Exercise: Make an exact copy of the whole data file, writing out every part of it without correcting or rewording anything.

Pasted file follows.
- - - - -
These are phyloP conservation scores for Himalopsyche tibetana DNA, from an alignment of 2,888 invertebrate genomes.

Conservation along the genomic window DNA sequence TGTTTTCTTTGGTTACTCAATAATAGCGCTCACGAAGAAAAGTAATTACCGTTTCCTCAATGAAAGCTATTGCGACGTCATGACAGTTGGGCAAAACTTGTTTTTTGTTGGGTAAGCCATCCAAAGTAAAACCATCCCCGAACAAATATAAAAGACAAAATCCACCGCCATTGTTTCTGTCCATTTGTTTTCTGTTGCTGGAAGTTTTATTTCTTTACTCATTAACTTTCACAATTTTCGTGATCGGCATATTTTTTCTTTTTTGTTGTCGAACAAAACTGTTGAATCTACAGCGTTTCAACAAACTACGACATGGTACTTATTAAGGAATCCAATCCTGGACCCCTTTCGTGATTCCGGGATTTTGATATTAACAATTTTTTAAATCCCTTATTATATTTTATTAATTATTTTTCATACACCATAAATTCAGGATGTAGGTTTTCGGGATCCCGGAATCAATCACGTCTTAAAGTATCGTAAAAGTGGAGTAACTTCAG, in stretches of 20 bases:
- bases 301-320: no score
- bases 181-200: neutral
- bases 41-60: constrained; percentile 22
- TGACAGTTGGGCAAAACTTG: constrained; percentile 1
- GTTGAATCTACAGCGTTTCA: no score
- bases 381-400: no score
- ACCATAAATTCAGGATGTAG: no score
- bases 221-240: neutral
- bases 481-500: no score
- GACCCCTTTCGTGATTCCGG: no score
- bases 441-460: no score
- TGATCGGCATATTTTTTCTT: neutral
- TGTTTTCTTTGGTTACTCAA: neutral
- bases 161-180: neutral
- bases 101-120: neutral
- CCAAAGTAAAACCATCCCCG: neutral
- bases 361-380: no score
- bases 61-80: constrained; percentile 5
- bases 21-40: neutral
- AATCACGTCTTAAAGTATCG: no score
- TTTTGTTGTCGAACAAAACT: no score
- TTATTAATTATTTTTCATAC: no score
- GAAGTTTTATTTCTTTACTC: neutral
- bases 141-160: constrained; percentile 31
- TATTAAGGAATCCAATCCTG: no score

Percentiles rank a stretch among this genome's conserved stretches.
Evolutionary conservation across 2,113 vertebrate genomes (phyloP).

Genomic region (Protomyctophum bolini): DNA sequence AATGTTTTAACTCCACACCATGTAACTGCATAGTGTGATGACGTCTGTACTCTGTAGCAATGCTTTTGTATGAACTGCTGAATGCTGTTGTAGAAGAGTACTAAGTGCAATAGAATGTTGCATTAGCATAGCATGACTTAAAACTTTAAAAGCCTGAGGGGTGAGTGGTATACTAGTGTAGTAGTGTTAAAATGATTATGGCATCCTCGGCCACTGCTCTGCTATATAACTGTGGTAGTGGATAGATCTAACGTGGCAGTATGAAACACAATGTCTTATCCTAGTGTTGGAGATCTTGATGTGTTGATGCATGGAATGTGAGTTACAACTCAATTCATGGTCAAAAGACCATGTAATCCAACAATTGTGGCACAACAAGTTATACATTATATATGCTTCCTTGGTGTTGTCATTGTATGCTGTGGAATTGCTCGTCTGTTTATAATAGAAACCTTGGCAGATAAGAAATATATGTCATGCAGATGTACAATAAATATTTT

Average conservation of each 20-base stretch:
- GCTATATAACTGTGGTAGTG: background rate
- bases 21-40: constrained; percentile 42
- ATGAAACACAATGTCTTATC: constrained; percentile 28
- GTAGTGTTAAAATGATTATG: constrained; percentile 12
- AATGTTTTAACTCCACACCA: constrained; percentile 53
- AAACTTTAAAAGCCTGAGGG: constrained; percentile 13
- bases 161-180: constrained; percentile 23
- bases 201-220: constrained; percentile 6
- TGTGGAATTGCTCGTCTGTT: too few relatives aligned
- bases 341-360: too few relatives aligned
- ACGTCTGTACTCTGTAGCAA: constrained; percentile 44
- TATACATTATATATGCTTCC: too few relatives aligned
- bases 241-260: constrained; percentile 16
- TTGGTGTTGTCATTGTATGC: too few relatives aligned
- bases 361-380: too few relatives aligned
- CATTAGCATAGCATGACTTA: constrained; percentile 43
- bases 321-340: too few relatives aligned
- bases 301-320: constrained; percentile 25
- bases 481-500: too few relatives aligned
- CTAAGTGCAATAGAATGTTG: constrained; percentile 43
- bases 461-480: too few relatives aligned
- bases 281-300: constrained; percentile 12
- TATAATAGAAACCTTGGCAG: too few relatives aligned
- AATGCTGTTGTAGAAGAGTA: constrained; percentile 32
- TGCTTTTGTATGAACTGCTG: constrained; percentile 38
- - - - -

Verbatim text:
These are phyloP conservation scores for Himalopsyche tibetana DNA, from an alignment of 2,888 invertebrate genomes.

Conservation along the genomic window DNA sequence TGTTTTCTTTGGTTACTCAATAATAGCGCTCACGAAGAAAAGTAATTACCGTTTCCTCAATGAAAGCTATTGCGACGTCATGACAGTTGGGCAAAACTTGTTTTTTGTTGGGTAAGCCATCCAAAGTAAAACCATCCCCGAACAAATATAAAAGACAAAATCCACCGCCATTGTTTCTGTCCATTTGTTTTCTGTTGCTGGAAGTTTTATTTCTTTACTCATTAACTTTCACAATTTTCGTGATCGGCATATTTTTTCTTTTTTGTTGTCGAACAAAACTGTTGAATCTACAGCGTTTCAACAAACTACGACATGGTACTTATTAAGGAATCCAATCCTGGACCCCTTTCGTGATTCCGGGATTTTGATATTAACAATTTTTTAAATCCCTTATTATATTTTATTAATTATTTTTCATACACCATAAATTCAGGATGTAGGTTTTCGGGATCCCGGAATCAATCACGTCTTAAAGTATCGTAAAAGTGGAGTAACTTCAG, in stretches of 20 bases:
- bases 301-320: no score
- bases 181-200: neutral
- bases 41-60: constrained; percentile 22
- TGACAGTTGGGCAAAACTTG: constrained; percentile 1
- GTTGAATCTACAGCGTTTCA: no score
- bases 381-400: no score
- ACCATAAATTCAGGATGTAG: no score
- bases 221-240: neutral
- bases 481-500: no score
- GACCCCTTTCGTGATTCCGG: no score
- bases 441-460: no score
- TGATCGGCATATTTTTTCTT: neutral
- TGTTTTCTTTGGTTACTCAA: neutral
- bases 161-180: neutral
- bases 101-120: neutral
- CCAAAGTAAAACCATCCCCG: neutral
- bases 361-380: no score
- bases 61-80: constrained; percentile 5
- bases 21-40: neutral
- AATCACGTCTTAAAGTATCG: no score
- TTTTGTTGTCGAACAAAACT: no score
- TTATTAATTATTTTTCATAC: no score
- GAAGTTTTATTTCTTTACTC: neutral
- bases 141-160: constrained; percentile 31
- TATTAAGGAATCCAATCCTG: no score

Percentiles rank a stretch among this genome's conserved stretches.
Evolutionary conservation across 2,113 vertebrate genomes (phyloP).

Genomic region (Protomyctophum bolini): DNA sequence AATGTTTTAACTCCACACCATGTAACTGCATAGTGTGATGACGTCTGTACTCTGTAGCAATGCTTTTGTATGAACTGCTGAATGCTGTTGTAGAAGAGTACTAAGTGCAATAGAATGTTGCATTAGCATAGCATGACTTAAAACTTTAAAAGCCTGAGGGGTGAGTGGTATACTAGTGTAGTAGTGTTAAAATGATTATGGCATCCTCGGCCACTGCTCTGCTATATAACTGTGGTAGTGGATAGATCTAACGTGGCAGTATGAAACACAATGTCTTATCCTAGTGTTGGAGATCTTGATGTGTTGATGCATGGAATGTGAGTTACAACTCAATTCATGGTCAAAAGACCATGTAATCCAACAATTGTGGCACAACAAGTTATACATTATATATGCTTCCTTGGTGTTGTCATTGTATGCTGTGGAATTGCTCGTCTGTTTATAATAGAAACCTTGGCAGATAAGAAATATATGTCATGCAGATGTACAATAAATATTTT

Average conservation of each 20-base stretch:
- GCTATATAACTGTGGTAGTG: background rate
- bases 21-40: constrained; percentile 42
- ATGAAACACAATGTCTTATC: constrained; percentile 28
- GTAGTGTTAAAATGATTATG: constrained; percentile 12
- AATGTTTTAACTCCACACCA: constrained; percentile 53
- AAACTTTAAAAGCCTGAGGG: constrained; percentile 13
- bases 161-180: constrained; percentile 23
- bases 201-220: constrained; percentile 6
- TGTGGAATTGCTCGTCTGTT: too few relatives aligned
- bases 341-360: too few relatives aligned
- ACGTCTGTACTCTGTAGCAA: constrained; percentile 44
- TATACATTATATATGCTTCC: too few relatives aligned
- bases 241-260: constrained; percentile 16
- TTGGTGTTGTCATTGTATGC: too few relatives aligned
- bases 361-380: too few relatives aligned
- CATTAGCATAGCATGACTTA: constrained; percentile 43
- bases 321-340: too few relatives aligned
- bases 301-320: constrained; percentile 25
- bases 481-500: too few relatives aligned
- CTAAGTGCAATAGAATGTTG: constrained; percentile 43
- bases 461-480: too few relatives aligned
- bases 281-300: constrained; percentile 12
- TATAATAGAAACCTTGGCAG: too few relatives aligned
- AATGCTGTTGTAGAAGAGTA: constrained; percentile 32
- TGCTTTTGTATGAACTGCTG: constrained; percentile 38